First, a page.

# Porting Existing Apps

OVM 1.0 Page

This page refers to the current state of the Optimistic Ethereum network. Some of the information may be relevant to OVM 2.0, which will be deployed in October, but some of it may change.

# Differences from L1 Ethereum

Optimistic Ethereum contracts are (currently) subject to a few limitations that don't exist on Ethereum These limitations arise because contracts need to be executable under two circumstances:

  1. In Optimistic Ethereum itself, for normal operations.
  2. Inside a virtualized environment on the main Ethereum network in case of a transaction result challenge.

During a transaction result challenge, a transaction is re-executed on L1 in order to check the result of the transaction on L2. Certain opcodes like CHAINID and TIMESTAMP would cause this re-execution to produce completely different results. This could result in a legitimate transaction result being considered invalid even if the result was completely correct.

Optimistic Ethereum circumvents this problem by using a slightly modified Solidity compiler. Where the standard compiler produces those opcodes, the Optimistic version produces a call to a special contract (the "Execution Manager") that provides consistent behavior for these opcodes, whether we're running in L1 or L2. You can see the list of replaced opcodes here.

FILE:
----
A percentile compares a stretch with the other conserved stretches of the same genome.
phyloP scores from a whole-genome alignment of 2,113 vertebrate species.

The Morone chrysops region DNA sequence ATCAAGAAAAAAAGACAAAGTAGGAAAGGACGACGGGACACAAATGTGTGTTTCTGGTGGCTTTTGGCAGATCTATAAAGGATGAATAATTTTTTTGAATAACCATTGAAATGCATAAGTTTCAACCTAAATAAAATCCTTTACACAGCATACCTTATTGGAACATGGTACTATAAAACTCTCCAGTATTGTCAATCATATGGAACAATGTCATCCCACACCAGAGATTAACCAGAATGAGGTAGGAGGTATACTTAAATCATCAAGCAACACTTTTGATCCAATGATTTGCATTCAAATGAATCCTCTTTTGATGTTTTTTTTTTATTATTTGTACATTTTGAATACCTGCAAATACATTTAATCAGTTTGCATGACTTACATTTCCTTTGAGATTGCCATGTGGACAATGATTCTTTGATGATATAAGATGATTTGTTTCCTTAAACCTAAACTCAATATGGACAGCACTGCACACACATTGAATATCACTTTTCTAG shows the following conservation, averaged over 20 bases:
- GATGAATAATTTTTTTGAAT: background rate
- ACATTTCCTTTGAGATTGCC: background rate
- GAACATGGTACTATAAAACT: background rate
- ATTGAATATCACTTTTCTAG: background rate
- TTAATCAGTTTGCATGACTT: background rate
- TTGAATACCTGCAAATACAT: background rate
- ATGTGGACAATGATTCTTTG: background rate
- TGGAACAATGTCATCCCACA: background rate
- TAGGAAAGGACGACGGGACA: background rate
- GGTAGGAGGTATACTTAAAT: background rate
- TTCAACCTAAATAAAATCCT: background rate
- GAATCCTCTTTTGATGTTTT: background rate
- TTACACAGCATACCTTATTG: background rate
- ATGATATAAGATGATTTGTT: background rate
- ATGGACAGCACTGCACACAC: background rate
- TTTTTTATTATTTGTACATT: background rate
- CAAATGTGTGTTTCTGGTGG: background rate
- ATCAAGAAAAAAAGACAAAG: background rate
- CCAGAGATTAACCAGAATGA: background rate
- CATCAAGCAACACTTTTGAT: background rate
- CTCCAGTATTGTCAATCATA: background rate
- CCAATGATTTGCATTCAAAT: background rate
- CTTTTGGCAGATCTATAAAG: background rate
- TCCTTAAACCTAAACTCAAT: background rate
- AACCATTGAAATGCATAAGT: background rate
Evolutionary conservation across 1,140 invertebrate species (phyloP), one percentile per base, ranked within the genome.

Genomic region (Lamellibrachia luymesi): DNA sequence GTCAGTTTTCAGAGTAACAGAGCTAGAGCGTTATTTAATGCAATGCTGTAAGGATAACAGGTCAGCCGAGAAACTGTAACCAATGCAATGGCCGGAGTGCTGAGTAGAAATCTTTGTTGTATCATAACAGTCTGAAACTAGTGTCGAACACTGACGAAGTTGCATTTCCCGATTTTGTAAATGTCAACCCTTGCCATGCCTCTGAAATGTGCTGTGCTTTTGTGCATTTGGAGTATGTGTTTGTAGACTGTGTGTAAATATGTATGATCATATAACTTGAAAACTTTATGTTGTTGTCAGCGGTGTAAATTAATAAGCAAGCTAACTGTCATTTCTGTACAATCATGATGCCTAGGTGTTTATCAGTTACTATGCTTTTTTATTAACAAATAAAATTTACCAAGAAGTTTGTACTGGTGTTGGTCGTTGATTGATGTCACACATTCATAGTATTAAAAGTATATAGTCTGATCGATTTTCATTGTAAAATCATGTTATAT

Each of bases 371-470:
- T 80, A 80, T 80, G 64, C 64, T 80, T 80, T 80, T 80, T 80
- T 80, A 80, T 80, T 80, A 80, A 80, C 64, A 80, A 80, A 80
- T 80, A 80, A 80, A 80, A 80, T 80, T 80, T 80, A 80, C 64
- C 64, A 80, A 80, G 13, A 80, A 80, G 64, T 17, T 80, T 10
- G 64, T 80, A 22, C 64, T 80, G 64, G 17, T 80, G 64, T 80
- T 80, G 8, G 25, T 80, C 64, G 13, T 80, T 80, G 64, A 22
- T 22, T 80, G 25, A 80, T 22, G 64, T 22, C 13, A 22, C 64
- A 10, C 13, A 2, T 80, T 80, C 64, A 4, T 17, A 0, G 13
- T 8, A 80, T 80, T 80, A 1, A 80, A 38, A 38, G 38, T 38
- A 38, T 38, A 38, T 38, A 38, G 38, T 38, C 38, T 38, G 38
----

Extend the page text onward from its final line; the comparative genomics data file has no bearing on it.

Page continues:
As a result of the requirement that we have this modified compiler, there are a few key differences between the process of developing apps for Ethereum and for Optimistic Ethereum. Here are the most important things to keep in mind.

# Solidity contracts

Contracts must currently be written in Solidity. You must also use a Solidity version that has a corresponding modified compiler. You can find a full list of supported versions over on GitHub (opens new window).

We're actively exploring support for other languages (like Vyper) and alternative protocol designs that may obviate the need for the modified compiler entirely.

# Contract bytecode size

The contract code size limit on Optimistic Ethereum is the same 24 kB (opens new window) limit as on Ethereum. However, the modified Solidity compiler replaces certain opcodes with contract calls (which take up a few bytes). This means that a contract that was close to the limit when compiled with normal Solidity might be over the limit with our version of the compiler.

If you're finding that your contracts are exceeding the 24 kB limit, you should consider moving some of your code into external libraries (opens new window).

# Constructor parameters

Contracts must run through a static analysis that guarantees that they do not contain any banned opcodes. Under a few special circumstances, contract constructors can fail to pass this static analysis even though the rest of the contract is considered "safe". As a result, users need to be careful when designing contracts with constructors.

Generally speaking, we encourage devs to follow these guidelines: